US authorities actually ‘pull’ all the information held on airline reservations computers, but are legally bound to filter about half of it out so that it never reaches agents’ computers. Once ‘pulled’, up to 34 pieces of data on each passenger can be held for three and a half years, and shared with intelligence agencies in the US, as well as with third countries. The Department of Homeland Security’s original request was for all 66 pieces of data that may be found in an individual booking, which they wanted to hold for 50 years.

Airlines themselves have little idea when the US authorities first ‘pull’ this information. US agents can see it, in purely technical terms, as soon as you make a booking for a flight to America — even if the flight is months away. ‘This is the mystery, we are not told how they use the data. We’re not sure if they look at it closely maybe 72 hours out, or two weeks ahead,’ says an airline source.

As the PNR agreement hit the headlines again, the usual suspects in the European Parliament stood up to accuse America of breaching the ‘fundamental rights of EU citizens’. Most MEPs seemed more interested in squabbling with the Commission about who should oversee such international agreements. Brussels has heard rather fewer voices making a quiet, conservative argument: that some of the data being demanded by the Americans is of little obvious use against terrorism.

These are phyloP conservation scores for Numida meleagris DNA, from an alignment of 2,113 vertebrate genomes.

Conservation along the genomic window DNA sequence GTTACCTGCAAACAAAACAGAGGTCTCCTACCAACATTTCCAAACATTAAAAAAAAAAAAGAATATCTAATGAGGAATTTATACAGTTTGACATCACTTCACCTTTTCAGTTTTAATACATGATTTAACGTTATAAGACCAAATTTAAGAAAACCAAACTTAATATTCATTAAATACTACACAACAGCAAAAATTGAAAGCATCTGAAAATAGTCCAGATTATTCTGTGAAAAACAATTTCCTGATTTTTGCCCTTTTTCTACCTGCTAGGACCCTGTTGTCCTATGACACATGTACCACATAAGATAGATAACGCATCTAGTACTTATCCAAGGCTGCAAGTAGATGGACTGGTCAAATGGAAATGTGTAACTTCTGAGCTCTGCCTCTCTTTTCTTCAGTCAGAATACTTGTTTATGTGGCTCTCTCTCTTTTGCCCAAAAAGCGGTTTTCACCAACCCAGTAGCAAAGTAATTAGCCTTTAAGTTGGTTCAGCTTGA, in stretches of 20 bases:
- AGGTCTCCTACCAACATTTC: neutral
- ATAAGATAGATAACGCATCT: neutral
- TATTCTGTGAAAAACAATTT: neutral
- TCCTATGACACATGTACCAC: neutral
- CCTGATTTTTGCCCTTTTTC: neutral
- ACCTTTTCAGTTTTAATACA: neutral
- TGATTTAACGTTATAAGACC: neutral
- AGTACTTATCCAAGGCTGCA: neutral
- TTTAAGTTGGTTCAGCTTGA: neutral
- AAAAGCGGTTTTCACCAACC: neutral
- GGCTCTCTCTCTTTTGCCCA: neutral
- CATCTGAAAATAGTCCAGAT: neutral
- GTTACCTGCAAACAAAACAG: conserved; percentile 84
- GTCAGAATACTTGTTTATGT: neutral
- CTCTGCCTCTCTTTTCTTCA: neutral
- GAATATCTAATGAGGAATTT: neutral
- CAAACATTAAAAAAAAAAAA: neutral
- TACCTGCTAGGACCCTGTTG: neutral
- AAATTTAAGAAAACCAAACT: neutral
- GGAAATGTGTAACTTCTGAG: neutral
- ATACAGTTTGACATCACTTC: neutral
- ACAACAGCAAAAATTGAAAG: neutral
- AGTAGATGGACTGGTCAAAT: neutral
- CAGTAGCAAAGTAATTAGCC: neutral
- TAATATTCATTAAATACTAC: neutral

Security bosses within the airline industry — hawkish men who spend their whole careers worrying about hijackings and bombs in the hold — appear to have fought rather harder than many of Europe’s grandstanding politicians to resist burdensome US demands. One senior airline representative says, ‘It’s very, very difficult dealing with the Americans.’ He described himself as ‘very proAmerican’ by instinct. But, he says, ‘There’s a consultation process, and with the US, it works like this: “Do as we say.” The Americans want it done their way or not at all. There again, I think the officials themselves have been lumbered with these laws by Congress.’ It was airlines, he adds, that fought off attempts by the US to enter frequent flier databases, which contain virtual records of some passengers’ lives: their flights, hotel stays, car hires and credit-card transactions.

The airlines fought, but lost, a battle over the newest US demand — that all European passengers submit the address where they plan to stay in America before they leave Europe. That same information has always been available to US border agents when you arrive in the States — you have to write it on the green or white ‘I–94’ landing card you hand over at passport control.

But under the doctrine of ‘exporting the border’, US officials told airlines to collect the information before passengers fly, to give them extra hours to carry out checks. Airlines have spent millions of pounds updating their websites, to try to collect the data before passengers leave for the airport. Harassed clerks have been told to ask for no more than hotel names and cities from passengers at check-in, to avoid adding hours to check-in queues.